The 2012 London Olympiad has truly been a memorable occasion – not least for the record-breaking performance of British sportsmen and women.
At the time of writing, British competitors had won some 25 gold medals across a wide variety of events – and yet it was only 16 years ago in the 1996 Atlanta Olympiad that Britain managed only one solitary gold, thanks to Matthew Pinsent and Steve Redgrave.
With only 15 medals in total and ranked 36th, immediately behind Algeria and Ethiopia, it was the UK’s poorest performance since 1952. What, then, has happened to change the abilities and competitiveness of our athletes – why the great leap to become (currently) third in the medals table?
There is no doubt that holding the 2012 games in London has given some athletes a special boost – Andy Murray commented about how seeing colleagues with all the patriotic support behind them helped inspire him – but this cannot disguise the fact that even four years ago in Beijing Team GB, as it has become known, had turned a corner and was performing well beyond expectations.
There is also the special dedication of coaches, better organisation and the fact that the drive of many second, and third-generation immigrants see representing Britain through sport as a way to better their lot. These make a contribution – but in truth were already factors before Atlanta – so what’s the big difference?
Step forward and take a bow, Sir John Major; for it was he, through his determination to introduce a national lottery that has funded so many facilities that makes Britain’s sporting revival more than just a here-today gone-tomorrow phenomenon.
It is not difficult to see with one’s own eyes what happened to sport in Britain in the past. Local councils – who, in the main, were responsible for providing or helping support sporting facilities – started to cut capital spending on new, more modern sports infrastructure rather than trim their own management or reform the way they delivered services. Worse still, they then started to pull back on the maintenance of existing facilities, letting them fall apart.
We saw it in Edinburgh with the decay of so many municipal sports centres – the Meadowbank velodrome that Sir Chris Hoy once cycled on being the most obvious example, but there were others – and this was repeated across the land.
We can all remember how, when Meadowbank opened for the 1970 Commonwealth Games, thousands of schoolchildren were introduced to sports that their parents had never had the chance to take up. I know this, because I, like many others, was put on buses and taken to Meadowbank for its track, sports halls and velodrome – and the Commonwealth Pool – for our gym classes.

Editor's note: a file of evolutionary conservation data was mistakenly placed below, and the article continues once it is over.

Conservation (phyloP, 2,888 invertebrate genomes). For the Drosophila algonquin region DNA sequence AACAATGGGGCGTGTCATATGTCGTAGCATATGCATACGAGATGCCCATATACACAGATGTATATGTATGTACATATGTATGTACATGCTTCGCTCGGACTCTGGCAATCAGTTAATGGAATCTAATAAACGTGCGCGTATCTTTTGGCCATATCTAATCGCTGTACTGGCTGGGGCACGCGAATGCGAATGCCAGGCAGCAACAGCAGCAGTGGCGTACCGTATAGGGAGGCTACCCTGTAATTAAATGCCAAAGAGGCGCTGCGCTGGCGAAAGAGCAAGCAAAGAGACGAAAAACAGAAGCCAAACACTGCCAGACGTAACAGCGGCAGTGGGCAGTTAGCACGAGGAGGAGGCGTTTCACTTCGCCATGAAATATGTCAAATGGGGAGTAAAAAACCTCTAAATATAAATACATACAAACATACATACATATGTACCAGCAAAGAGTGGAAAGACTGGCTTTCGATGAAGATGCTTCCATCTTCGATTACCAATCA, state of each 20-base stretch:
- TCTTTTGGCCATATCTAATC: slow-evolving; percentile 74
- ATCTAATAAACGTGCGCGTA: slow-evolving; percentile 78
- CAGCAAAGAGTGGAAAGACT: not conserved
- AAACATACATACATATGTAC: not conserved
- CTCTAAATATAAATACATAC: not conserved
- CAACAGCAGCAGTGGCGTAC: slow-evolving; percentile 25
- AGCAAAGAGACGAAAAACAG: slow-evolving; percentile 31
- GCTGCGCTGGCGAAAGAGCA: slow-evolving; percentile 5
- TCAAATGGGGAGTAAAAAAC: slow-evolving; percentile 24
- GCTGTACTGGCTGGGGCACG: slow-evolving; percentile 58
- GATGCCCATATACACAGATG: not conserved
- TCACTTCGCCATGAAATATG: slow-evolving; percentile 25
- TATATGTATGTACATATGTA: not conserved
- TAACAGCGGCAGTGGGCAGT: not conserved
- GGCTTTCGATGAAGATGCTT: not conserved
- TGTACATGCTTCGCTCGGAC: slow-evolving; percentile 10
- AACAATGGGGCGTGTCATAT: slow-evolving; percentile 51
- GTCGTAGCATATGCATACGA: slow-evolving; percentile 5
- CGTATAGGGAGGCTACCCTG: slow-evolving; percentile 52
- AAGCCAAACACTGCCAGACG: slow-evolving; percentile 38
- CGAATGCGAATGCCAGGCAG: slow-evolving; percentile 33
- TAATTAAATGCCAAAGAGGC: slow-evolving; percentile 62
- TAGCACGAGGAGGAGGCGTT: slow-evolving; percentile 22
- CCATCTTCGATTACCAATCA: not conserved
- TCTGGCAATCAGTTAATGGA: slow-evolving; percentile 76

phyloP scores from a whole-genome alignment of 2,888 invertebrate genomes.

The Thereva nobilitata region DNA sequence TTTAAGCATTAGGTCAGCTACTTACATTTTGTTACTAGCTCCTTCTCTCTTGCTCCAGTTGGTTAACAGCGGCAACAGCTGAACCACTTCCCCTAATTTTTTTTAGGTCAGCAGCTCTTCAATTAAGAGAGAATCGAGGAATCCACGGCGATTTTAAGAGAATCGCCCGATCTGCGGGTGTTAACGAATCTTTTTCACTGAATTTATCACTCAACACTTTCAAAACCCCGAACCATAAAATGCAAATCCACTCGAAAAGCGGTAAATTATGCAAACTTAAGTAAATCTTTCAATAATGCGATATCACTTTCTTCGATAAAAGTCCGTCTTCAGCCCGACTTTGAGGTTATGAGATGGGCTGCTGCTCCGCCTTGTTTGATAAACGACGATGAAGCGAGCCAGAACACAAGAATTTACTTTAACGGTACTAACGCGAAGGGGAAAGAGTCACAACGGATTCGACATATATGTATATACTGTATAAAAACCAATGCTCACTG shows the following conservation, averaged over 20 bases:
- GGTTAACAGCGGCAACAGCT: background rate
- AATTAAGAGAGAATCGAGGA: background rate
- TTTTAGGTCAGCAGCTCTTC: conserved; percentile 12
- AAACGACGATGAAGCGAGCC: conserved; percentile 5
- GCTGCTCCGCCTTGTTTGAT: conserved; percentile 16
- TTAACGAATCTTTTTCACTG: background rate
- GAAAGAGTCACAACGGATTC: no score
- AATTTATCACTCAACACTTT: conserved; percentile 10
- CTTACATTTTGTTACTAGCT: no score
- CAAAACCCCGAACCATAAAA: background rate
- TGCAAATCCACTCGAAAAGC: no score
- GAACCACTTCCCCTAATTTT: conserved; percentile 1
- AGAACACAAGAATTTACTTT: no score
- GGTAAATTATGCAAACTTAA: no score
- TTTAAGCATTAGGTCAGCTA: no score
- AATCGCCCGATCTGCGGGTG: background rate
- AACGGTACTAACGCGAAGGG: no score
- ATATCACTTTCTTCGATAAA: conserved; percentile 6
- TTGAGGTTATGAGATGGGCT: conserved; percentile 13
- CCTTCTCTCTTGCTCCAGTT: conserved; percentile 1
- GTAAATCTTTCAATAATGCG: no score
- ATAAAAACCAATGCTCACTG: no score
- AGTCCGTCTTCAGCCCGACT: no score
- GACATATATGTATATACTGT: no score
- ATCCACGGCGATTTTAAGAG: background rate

The facilities were then rejuvenated for the 1986 Commonwealth Games – but since then have been left to deteriorate. Indeed, it was only the idea of attracting the 2014 games (finally won by Glasgow) that had our council thinking of how to revive the old facilities. Let’s face it – relying on the occasional sporting beano is no way to provide facilities for the emerging generations of young aspiring sports competitors.
The lottery changed all that because it took a great deal of control away from politicians looking for their bit of glory and instead gave more influence to sports administrators – and it introduced what is essentially a new income stream that, crucially, is private rather than public. Furthermore, by making lottery bids reliant on additional private and public funding to make them succeed, sports (and the arts) were able to attract funding that previously would have gone to politicians’ pet projects.
The end result has been the blossoming of new facilities, that started coming on stream just as Great Britain was toiling in Atlanta, and crucially have had the funding in place to ensure they will be maintained and not left to rot on the vine. Thus we now have competitors winning medals today who were still in nursery in 1996, but were able to access the type of training of which their fathers and mothers could only have dreamed.
The lottery is not perfect, and it was persistently robbed by the last Labour government to pay for things such as cancer care that it was never conceived for and which was meant to be funded through the NHS by the taxpayer – but it has, beyond any doubt, made a considerable difference in sport and the arts.
For that we must thank the foresight of a former Prime Minister who – if you look closely – has been in the crowds cheering the British competitors on but displays a humility that current politicians would do well to emulate.
As we look forward to seeing Team GB compete in Rio in 2016 we should be confident that – so long as the lottery funding is not abused – the destiny of British sport is to continue helping people achieve the impossible through the wide range of facilities that even Cinderella sports now enjoy.
Thank you John Major. If anybody deserves special praise for what has been achieved over the last few weeks, it is you.